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Continued from Goddess Traditions in India- Cult of Nalla Pochamma-2
Epidemic as Benevolence, Epidemic as Retribution
It is not necessarily a contradiction of this point of view to say that the goddess also causes the epidemic. She receives the main brunt of the onslaught, but she is unable, or unwilling, to contain it all and spreads it to the villagers, who help her deal with it. It is well known that the goddess in this situation is particularly partial to the victims of disease, perhaps because they help her bear the burden of the demonic attack.
Pashubali: Appeasing the Goddess
Perhaps the central dramatic event of village-goddess festivals is a blood sacrifice. This sacrifice also may be understood from two points of view. The sacrifice may be seen as a gift from the villagers with which they hope to appease the goddess so that she will withdraw her anger, which expresses itself in the form of the heat of disease. Or the sacrifice may be understood as representing the defeat of the invading demon or demons, who are also associated with the goddess’s consort/husband who had afflicted or abused her in the myths.
In either case, it is clear that the goddess demands the blood of a victim, that she needs that blood, either to appease her wrath or to invigorate her in her contest with the demons.
The elaborate, ritualistic way in which the sacrificial victim is treated during the sacrifice suggests his humiliation by the goddess. This in turn suggests that the victim is the goddess’s enemy and thus represents an invading demon or her offending husband/consort. Traditionally, a buffalo was offered to the goddess. After it was beheaded, its leg was thrust into its mouth, fat from its stomach was smeared over its eyes, and a candle was lit on its head and then presented to the goddess. The humiliation of the victim is fairly clear here and certainly suggests the defeat of an enemy, presumably the demon who caused the disaster or epidemic.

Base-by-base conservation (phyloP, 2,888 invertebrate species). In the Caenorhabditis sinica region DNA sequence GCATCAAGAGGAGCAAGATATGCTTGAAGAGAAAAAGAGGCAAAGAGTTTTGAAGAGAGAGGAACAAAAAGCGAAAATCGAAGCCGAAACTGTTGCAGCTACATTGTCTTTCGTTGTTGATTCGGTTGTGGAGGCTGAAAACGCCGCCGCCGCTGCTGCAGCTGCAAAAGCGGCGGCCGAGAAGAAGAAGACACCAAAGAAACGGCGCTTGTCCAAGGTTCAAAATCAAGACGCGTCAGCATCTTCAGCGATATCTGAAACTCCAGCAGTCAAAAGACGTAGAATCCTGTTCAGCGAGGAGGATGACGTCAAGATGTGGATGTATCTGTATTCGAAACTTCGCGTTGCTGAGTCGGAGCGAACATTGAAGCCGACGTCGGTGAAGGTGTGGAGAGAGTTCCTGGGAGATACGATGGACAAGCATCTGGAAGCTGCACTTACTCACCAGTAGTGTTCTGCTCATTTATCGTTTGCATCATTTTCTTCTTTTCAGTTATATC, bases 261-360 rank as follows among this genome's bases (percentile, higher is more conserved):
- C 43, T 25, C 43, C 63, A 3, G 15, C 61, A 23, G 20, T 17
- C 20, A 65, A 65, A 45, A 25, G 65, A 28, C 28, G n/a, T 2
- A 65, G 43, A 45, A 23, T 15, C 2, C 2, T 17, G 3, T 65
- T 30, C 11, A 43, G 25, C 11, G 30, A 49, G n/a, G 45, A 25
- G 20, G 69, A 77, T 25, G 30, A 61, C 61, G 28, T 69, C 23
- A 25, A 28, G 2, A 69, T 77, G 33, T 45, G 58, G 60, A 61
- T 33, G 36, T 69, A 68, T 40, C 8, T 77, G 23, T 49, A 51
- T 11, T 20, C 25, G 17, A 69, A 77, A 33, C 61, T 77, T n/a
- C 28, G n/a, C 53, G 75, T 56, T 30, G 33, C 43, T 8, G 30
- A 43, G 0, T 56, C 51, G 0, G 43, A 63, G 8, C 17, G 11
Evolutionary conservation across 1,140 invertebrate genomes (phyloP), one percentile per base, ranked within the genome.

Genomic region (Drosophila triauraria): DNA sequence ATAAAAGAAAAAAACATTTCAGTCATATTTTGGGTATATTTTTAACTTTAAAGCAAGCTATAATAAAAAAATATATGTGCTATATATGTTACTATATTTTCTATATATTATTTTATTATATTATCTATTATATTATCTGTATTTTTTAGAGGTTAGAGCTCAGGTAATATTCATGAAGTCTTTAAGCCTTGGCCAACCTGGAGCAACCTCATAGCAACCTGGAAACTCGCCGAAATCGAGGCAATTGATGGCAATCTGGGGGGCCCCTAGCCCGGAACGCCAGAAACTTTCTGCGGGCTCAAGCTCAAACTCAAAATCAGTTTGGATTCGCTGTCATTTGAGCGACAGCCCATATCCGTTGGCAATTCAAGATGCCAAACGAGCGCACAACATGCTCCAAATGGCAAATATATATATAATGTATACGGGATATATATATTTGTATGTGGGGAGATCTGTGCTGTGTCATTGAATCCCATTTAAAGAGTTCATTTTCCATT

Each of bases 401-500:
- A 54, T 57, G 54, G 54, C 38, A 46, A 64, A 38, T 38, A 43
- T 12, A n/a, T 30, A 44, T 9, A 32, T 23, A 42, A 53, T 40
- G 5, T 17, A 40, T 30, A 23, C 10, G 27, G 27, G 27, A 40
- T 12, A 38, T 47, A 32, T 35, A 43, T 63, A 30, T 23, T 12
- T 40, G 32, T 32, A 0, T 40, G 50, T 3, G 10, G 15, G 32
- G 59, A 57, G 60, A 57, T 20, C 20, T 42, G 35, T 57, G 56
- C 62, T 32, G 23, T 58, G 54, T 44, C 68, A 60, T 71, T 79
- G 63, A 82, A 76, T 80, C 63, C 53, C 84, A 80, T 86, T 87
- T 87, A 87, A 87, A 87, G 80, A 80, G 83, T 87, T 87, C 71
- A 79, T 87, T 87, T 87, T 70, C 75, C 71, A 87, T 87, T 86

Although the themes of conflict, struggle, defeat, and death are obviously prominent in these goddess festivals, there is also the theme of the goddess’s being awakened, aroused, and stimulated. Indeed, there is the suggestion that she may even have sexual intercourse with the demon or demons who invade her village. A likely implication is that the goddess periodically needs this encounter with a demon/husband/consort to invigorate and enliven her.
The festival also has an invigorating, enlivening effect on the village and its occupants. To a great extent, the villagers identify themselves with the goddess in her encounter with the invading demons. Like her and with her, they are aroused, invaded, and assaulted by these “outside” forces that disrupt the calm and order of their world.
During the festival the village as a whole, or at least those who are participating most actively in the worship, appear to abandon the quiet, orderly habits of everyday life. There is a stirring up of everything, a mixing up of things.32 There is often a mixture of castes, demons are present in the village, blood is spilled in sacrificial offerings, people are awakened, aroused by both the epidemic and the festival it has occasioned. Reversal of roles often takes place, or at least social roles and rules are temporarily held in abeyance.33